Reducing Costs with Nitrogen Generators

By Robert Glover

Parker Hannifin FNS Division

There are typically two ways to increase profit. First,
you can increase your price. The second is to reduce your cost.

Increasing your price is necessary at times but comes with it some inherent potential of lost business to competition or uncomfortable
conversations with your best customers. Reducing cost is a great option, when it’s available. Your suppliers aren’t eager to reduce their profit so getting price concessions isn’t easy.  That is, unless you could change the rules of the game and produce what others would sell you at a premium.

High pressure cylinder rental can be expensive and difficult to mange.

If a supply of nitrogen is in your cost profile, then you may be able to do just that with the simple addition of a nitrogen generator. A nitrogen generator simply uses a supply of compressed air and, through time tested and simple technology separates out the N2 you need.

Is a nitrogen generator right for you?

It’s common for a gas company to charge their customers per 100 cubic feet of nitrogen delivered. The price for each 100 cubic feet of gas is usually between 35 cents and 60 or 70 cents but can be more than $1.00 or $2.00 depending on the delivery method. The operational cost to produce your
own nitrogen is typically between 12 cents and 18 cents. The majority of this figure is made up of the electrical cost to run the compressed air system so will vary with your price per kw/h.

Having your own Nitrogen Generation System gives you complete control over your purity, meeting your demand and your costs.

It’s this difference (20 cents or more per 100 cubic feet of N2 used) that pays back the capitol and, eventually, provides for the
savings mentioned above. The more consistently you use your nitrogen supply the faster the payback and better the long term savings. Sites using nitrogen 40 hours a week will usually see a 2 to 3 year payback on the capitol while those using it 24/7/365 can see a 6 to 8 month return on their investment. A well-made generator will not require a major overhaul for 10 to 15 years. There are several specifics to each site which will increase or decrease the speed of ROI. These specifics can be quickly reviewed and discussed with a qualified N2 generator specialist.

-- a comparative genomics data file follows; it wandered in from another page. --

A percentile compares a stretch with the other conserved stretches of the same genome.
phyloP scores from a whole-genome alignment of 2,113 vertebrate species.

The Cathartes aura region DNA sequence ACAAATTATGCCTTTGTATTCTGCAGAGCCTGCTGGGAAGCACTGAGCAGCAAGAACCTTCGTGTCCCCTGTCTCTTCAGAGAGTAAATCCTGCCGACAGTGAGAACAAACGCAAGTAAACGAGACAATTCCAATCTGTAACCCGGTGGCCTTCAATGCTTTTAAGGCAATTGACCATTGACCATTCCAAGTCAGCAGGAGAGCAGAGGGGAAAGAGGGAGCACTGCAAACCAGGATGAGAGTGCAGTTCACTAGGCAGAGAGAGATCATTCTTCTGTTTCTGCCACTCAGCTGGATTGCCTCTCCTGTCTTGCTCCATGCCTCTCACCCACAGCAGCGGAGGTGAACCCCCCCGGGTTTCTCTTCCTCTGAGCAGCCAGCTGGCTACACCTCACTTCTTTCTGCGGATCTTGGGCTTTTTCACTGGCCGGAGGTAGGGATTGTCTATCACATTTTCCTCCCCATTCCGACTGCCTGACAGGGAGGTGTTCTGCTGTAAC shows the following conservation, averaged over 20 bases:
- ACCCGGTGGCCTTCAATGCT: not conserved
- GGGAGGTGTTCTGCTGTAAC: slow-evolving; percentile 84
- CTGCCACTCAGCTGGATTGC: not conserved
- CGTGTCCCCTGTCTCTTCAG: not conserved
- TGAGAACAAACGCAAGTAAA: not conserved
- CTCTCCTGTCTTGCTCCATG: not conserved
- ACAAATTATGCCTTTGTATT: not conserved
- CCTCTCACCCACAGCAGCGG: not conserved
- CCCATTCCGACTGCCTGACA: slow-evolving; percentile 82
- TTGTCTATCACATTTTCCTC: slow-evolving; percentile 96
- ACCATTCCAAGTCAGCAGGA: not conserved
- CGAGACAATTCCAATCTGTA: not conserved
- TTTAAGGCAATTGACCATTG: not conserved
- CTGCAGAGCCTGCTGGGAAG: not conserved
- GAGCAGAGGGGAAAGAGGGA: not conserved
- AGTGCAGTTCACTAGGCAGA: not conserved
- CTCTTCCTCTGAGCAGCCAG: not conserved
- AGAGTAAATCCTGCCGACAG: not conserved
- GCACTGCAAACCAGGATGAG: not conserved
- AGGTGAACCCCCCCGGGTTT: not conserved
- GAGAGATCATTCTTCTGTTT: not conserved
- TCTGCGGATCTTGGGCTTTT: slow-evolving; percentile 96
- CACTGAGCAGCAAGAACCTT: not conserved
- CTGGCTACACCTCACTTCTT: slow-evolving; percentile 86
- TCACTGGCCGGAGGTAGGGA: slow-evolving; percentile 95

The next time you have to choose between reduced profit and a price increase, have a look at your nitrogen bill and then contact Lewis Systems. After a free, initial consultation you’ll know if you can reduce your operating cost and keep your profit in house where it belongs.

Robert Glover is the Market Development Manager for Nitrogen Generation Systems at Parker Hannifin FNS Division.  

Compressed Air System Audit – Features & Benefits

With increasing energy costs and a growing demand to be “greener”, the performance and efficiency of your compressed air systems has never been more important.  Potential energy savings not only reduce the environmental impact of your business, they can also improve your bottom line.  This is why you should seriously consider having a professional compressed air system audit.  An audit of this kind should provide a comprehensive evaluation of your plant’s current operating practice and system performance.  Once you have this data in your hand, the potential benefits for performance gains and energy savings are many.